- UPDATE October 8, 2013 - The forfeiture case against Jalali has been dropped, along with forfeiture proceedings against three other landlords: Dr. Mark Burcaw, who owns two properties in Santa Ana, including one that currently houses a dispensary, as well as Tom Woo and finally, Walter and Diane Botsch, who stood to lose a property that had been renting to a dispensary in the Eagle Rock neighborhood of Los Angeles.
August 26, 2013 - Landlord Tony Jalali had no connection to the Releaf Health and Wellness dispensary in Anaheim, and evicted the tenants just days after the property forfeiture case was filed last year, said his attorney, Larry Salzman of the Institute for Justice. U.S. District Judge Andrew Guilford urged both sides to hammer out a settlement.
Federal prosecutors previously offered a deal that would allow Jalali to keep the property, as long as he agrees not to lease any space to medical marijuana dispensaries for the next four years. His attorneys rejected the offer due to “unacceptable provisions,” including random inspections of the building. Under the so-called “equitable sharing” program, Anaheim would collect 80 percent of the proceeds after the building is sold, while the U.S. Drug Enforcement Administration would take 20 percent, Salzman said. Jalali would receive nothing. Read more.
Another Anaheim building the feds have moved to forfeit belongs to a computer engineer and his dentist wife who now stand to lose their $1.5 million retirement investment property over a $37 pot sale. Thanks to a lawsuit filed by that couple, a wealth of emails has surfaced that detail the feds' quest to rid Anaheim of marijuana dispensaries. Attorney Matthew Pappas alleges the government went for "shock value" in its tactics. Read more.
- July 13, 2013 - A federal grand jury returned a multi-count indictment charging John Wesley Lane, 33, and Kelsey Ann Lane, 26, both of Anderson, with manufacturing and distributing marijuana, according to a press release issued by the office of US Attorney Benjamin Wagner.
According to court documents, law enforcement agents executed federal search warrants Dec. 13, 2012 at three properties owned, leased, or associated with the Lanes, including a warehouse on Eastside Road in Anderson; the Lanes' residence on Nicole Court in Anderson and the California Patients Collective marijuana dispensary on Churn Creek Road in Redding.
They discovered 2,700 mature marijuana plants and 1,300 marijuana clones and about 40 kilograms of processed marijuana from the warehouse. At the Lanes' residence they found about 130 pounds of processed marijuana, numerous firearms and $51,860.87 in cash. Nearly 200 marijuana plants, processed marijuana, concentrated cannabis, edible marijuana and $4,673.00 in cash were found at the dispensary in Redding.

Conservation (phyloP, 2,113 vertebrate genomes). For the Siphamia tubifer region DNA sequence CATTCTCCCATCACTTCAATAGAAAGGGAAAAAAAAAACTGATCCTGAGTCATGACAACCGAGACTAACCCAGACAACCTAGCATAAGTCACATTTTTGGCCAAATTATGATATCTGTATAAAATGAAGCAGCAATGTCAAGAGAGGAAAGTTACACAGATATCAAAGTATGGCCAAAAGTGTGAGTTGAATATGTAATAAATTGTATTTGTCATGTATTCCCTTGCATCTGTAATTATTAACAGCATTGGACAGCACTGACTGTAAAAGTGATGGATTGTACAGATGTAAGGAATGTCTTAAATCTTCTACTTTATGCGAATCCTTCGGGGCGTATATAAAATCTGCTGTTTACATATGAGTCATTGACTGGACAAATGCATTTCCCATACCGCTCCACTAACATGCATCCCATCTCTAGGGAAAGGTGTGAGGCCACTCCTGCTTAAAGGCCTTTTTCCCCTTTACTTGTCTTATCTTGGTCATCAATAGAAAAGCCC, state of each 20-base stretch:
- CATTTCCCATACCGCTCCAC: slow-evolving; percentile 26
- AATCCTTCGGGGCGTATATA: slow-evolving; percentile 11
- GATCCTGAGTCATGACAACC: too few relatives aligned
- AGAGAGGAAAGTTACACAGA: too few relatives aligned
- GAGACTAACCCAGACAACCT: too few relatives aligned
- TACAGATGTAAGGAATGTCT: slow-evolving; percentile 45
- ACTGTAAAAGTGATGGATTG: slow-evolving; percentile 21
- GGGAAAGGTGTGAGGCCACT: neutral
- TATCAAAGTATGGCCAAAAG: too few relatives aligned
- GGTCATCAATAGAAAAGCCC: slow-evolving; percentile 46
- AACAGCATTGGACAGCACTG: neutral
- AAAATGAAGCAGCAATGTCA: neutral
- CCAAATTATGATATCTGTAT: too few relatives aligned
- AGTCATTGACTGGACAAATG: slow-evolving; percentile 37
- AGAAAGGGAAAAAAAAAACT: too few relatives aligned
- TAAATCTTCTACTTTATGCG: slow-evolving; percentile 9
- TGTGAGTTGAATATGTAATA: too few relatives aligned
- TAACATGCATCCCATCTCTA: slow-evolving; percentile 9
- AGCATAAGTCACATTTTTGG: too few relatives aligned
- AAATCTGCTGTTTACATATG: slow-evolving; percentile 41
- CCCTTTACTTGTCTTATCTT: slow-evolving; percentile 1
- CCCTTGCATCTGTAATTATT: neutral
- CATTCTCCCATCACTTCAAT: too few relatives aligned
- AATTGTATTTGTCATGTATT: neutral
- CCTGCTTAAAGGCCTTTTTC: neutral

The couple made an initial appearance in court on June 14 and were scheduled for arraignment on July 12. Both defendants face maximum statutory penalties of up to life in prison and statutory mandatory minimum sentences of 10 years in prison.
- June 11, 2013 - Jerry Duval, a Michigan farmer who has a kidney and pancreas transplant, as well as glaucoma and neuropathy, surrendered for a 10-year prison sentence after police, who had approved his 144-plant cooperative garden, raided it and moved to forfeit his property. Duval's prison term could cost taxpayers an estimated $1.2 million. His son Jeremy Duval is serving a 5-year sentence. Sign a petition for compassionate release for Duval.
Meanwhile, federal authorities moved to shut down marijuana dispensaries in Echo Park, Westlake, south L.A., the harbor area, Long Beach, Lancaster and Pearblossom. The action so far involves mainly warning letters to most of the 103 storefronts targeted, according to a statement from the U.S. Attorney's Office in Los Angeles. The targeted 71 dispensaries in the city of L.A. involved all remaining known shops in the LAPD's Rampart, Newton and Harbor divisions, feds said. Source.
Facing immediate asset forfeiture are two Long Beach dispensaries: The Healing Tree Holistic Association at 3721 East Anaheim Street, and the Naples Wellness Center at 5750 East Second Street.
- May 8, 2013 Cal NORML Denounces Federal Forfeiture Suit Against East Bay's Oldest Medical Cannabis Dispensary: BPG
The U.S. Dept of Justice filed a property forfeiture lawsuit against the landlord of the East Bay's oldest operating medical cannabis dispensary, the Berkeley Patient's Group. Founded in 1999, the BPG is one of the most respected dispensaries in the Bay Area.
- May 7, 2013 - Seven Michigan defendants, including two who are in their 60s, pleaded guilty to federal marijuana charges over an operation that leased grow rooms to six medical marijuana caregivers.
Dennis Forsberg, 59, of Forsberg Real Estate Co., was sentenced to three years in federal prison and ordered to pay a $15,000 fine. His son, 32-year-old Lance Forsberg, also was sentenced last month to three years in prison.
Ryan Basore, 36, who in a proposal for investors estimated the annual return at a half-million dollars, received the most severe penalty — four years in prison. Patrick Karslake, 64, also admitted playing a role. He is serving a one-year prison sentence and was ordered to pay a $15,000 fine. The others convicted were: Kyle Corey, 23 his father, Dennis Corey, 65 and Douglas Frakes, 58. Dennis was sentenced to one year in prison, and was sentenced to two years. Frakes was sentenced to one day in prison. Source.